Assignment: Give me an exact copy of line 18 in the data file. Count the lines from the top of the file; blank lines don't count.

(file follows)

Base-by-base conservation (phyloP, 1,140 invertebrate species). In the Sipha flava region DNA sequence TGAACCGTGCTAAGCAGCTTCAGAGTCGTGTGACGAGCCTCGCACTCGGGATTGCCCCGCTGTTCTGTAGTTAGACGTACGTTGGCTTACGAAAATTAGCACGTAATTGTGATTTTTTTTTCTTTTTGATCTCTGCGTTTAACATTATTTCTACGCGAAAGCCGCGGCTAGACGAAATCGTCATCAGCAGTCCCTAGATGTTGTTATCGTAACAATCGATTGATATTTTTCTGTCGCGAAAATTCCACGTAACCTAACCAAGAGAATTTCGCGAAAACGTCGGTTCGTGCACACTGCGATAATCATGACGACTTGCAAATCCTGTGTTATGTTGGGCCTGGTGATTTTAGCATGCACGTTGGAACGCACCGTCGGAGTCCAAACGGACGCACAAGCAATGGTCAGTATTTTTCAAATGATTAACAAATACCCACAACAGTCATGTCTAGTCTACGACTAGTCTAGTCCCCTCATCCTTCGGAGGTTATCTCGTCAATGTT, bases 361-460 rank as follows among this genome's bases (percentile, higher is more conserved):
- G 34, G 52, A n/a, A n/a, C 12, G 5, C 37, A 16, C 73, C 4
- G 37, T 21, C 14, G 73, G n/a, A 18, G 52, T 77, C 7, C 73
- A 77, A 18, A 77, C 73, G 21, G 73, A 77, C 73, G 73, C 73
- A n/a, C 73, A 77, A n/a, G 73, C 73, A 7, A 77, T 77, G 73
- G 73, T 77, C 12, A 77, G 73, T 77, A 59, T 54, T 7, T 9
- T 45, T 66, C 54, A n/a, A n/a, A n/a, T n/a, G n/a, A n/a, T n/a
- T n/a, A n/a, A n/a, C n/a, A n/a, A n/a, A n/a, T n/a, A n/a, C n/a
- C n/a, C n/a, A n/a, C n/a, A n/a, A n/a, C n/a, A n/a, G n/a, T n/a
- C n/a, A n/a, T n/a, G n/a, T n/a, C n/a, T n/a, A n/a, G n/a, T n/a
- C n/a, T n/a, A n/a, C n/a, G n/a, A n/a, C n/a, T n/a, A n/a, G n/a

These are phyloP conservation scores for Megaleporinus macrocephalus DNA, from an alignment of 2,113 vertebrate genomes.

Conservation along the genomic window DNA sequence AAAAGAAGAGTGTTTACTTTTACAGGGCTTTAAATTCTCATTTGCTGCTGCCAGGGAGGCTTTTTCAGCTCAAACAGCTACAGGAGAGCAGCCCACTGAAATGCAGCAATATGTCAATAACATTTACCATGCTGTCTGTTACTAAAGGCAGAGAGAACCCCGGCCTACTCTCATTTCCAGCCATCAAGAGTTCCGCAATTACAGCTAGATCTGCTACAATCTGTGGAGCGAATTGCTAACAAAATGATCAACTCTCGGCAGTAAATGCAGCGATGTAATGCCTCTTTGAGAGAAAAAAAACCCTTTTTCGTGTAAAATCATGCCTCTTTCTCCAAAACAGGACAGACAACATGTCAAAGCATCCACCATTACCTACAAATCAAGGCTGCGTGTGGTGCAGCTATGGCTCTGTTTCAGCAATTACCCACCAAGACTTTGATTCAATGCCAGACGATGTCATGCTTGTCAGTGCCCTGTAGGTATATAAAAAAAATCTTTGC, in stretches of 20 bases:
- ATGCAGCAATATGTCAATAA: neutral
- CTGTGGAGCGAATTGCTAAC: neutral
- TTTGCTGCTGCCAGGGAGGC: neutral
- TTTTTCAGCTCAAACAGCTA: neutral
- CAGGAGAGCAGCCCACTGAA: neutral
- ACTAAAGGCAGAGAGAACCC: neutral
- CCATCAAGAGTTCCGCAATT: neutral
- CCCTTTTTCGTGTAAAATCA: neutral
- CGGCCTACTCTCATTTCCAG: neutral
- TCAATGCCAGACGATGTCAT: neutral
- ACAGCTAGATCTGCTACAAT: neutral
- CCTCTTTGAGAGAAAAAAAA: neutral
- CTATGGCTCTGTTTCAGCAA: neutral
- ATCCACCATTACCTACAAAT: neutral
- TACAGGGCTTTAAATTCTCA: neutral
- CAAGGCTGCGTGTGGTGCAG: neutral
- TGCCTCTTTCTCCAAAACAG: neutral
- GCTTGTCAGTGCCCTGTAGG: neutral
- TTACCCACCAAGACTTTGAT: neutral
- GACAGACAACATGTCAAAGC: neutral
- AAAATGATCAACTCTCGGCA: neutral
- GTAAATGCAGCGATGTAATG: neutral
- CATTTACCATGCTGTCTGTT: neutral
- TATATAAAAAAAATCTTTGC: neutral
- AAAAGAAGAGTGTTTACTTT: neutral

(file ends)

- CAGGAGAGCAGCCCACTGAA: neutral